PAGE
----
Saturday, October 4, 2014

Rest in Peace, Father Groeschel

Father Benedict Groeschel and Cardinal Timothy Dolan
Father Benedict Groeschel died on the eve of the Feast of St. Francis.  I was able to hear Father Groeschel speak many times and had the great honor of meeting him on a few different occasions.  He was the real deal.  He made some missteps along the way - don't we all - but there can be no doubt of his love for our Lord, the Church and the poor.  He completely dedicated his life to fulfilling the Gospel.  

I remember the first time I saw Father Groeschel in person.  I had seen him on EWTN many times and knew he was a celebrity.  However, my first impressions were of a very down to earth and humble man.  He was wearing sandals that were beat up to say the least and his simple gray habit tied with a rope.  He greeted anyone and everyone who came up to him, giving all that warm smile with a twinkle in his deep blue eyes.  He spoke in plain English with no attempt to impress anyone.  He had a wonderful sense of humor.  And his speech was filled with love for Our Lord, to whom he completely dedicated his life.  

Father Groeschel always told us that he fully expected a stay in Purgatory.  I think he may have been "disappointed."  He suffered tremendously in the last several years of his life, and was never without pain since his near death experience after being hit by a car in Florida in 2004.  I believe he suffered his purgatory here on earth.  That did not stop him from his ministry.  He was everywhere, traveling far and wide and a fixture on EWTN.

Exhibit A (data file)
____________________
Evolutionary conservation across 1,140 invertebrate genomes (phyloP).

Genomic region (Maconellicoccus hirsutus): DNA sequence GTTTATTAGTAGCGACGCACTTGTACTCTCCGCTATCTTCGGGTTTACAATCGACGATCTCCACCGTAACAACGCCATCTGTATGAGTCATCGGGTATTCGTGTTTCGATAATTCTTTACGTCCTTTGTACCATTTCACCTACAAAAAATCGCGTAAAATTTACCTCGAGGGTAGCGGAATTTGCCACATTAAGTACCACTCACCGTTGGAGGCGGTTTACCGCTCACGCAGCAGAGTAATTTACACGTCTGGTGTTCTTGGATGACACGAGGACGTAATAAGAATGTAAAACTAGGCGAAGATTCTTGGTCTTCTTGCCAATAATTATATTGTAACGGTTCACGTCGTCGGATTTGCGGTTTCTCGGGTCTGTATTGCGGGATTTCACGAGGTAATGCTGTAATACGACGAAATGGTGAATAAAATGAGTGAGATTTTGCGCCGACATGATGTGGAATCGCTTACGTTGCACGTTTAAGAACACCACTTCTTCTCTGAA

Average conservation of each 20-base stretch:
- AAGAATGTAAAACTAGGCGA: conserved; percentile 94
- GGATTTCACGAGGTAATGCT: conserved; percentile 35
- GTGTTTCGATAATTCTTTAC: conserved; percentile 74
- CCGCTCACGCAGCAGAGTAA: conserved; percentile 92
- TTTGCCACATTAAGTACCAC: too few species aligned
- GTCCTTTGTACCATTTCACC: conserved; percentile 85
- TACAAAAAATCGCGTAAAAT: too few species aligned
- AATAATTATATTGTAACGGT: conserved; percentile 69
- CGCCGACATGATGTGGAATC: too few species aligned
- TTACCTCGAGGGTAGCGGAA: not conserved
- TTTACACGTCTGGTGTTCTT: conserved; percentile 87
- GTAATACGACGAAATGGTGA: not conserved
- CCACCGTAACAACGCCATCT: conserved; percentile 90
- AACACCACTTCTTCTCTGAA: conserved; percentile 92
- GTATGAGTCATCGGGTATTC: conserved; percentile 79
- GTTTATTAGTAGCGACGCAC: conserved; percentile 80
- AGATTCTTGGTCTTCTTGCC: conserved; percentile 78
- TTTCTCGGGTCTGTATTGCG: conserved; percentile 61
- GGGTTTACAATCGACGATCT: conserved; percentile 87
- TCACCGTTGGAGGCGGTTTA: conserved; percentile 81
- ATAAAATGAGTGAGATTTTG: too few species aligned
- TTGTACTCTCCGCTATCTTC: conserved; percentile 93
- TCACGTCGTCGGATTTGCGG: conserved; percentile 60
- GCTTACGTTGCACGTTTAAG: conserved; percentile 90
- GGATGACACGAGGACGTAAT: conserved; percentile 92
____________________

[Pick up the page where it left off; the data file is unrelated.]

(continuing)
I really like this quote from Father Groeschel:
Bishop Sheen used to say that there is nothing worse than wasted suffering. And that is certainly true. I was taught by the sisters long ago in Catholic school to unite my sufferings, works, and prayers each day with Christ, and I continue to do that through the heart of Mary. It gave great meaning to me while I was in the hospital and idle, unable to work for the salvation of souls, to be able to offer the pains and the patience required by them as a prayer for the world.

You have to be careful with suffering. One has to be careful not to enjoy it, or focus on it, or expand it too much. Then suffering becomes the goal. The goal is not suffering; the goal is loving patience, offered to God as best one can. And the humility to admit that we don’t do this very well. One of the things I learned from my illness is that over and over again we have to tell God that we really trust Him. Trusting in God is not one action; it’s an ongoing way of life.
On this Feast Day of St. Francis, an antiphon from the Divine Office said, "Francis left this earth a poor and lowly man; he enters heaven rich in God’s favor, greeted with songs of rejoicing." The same could be said of Fr. Benedict Groeschel. There is little doubt in my mind that he is now rejoicing in heaven with his good friend, Mother Teresa, and Father Solanus Casey, whom he also knew, and St. Francis himself.

Pray for us, Father Groeschel. We need it.

Well done, good and faithful servant.  

1 comment:

  1. I agree that this great suffering servant for the Church has served much if not all of his Purgatory on earth.
    Eternal rest, grant unto him, O Lord and let perpetual light shine upon him.
    May he rest in peace. Amen.

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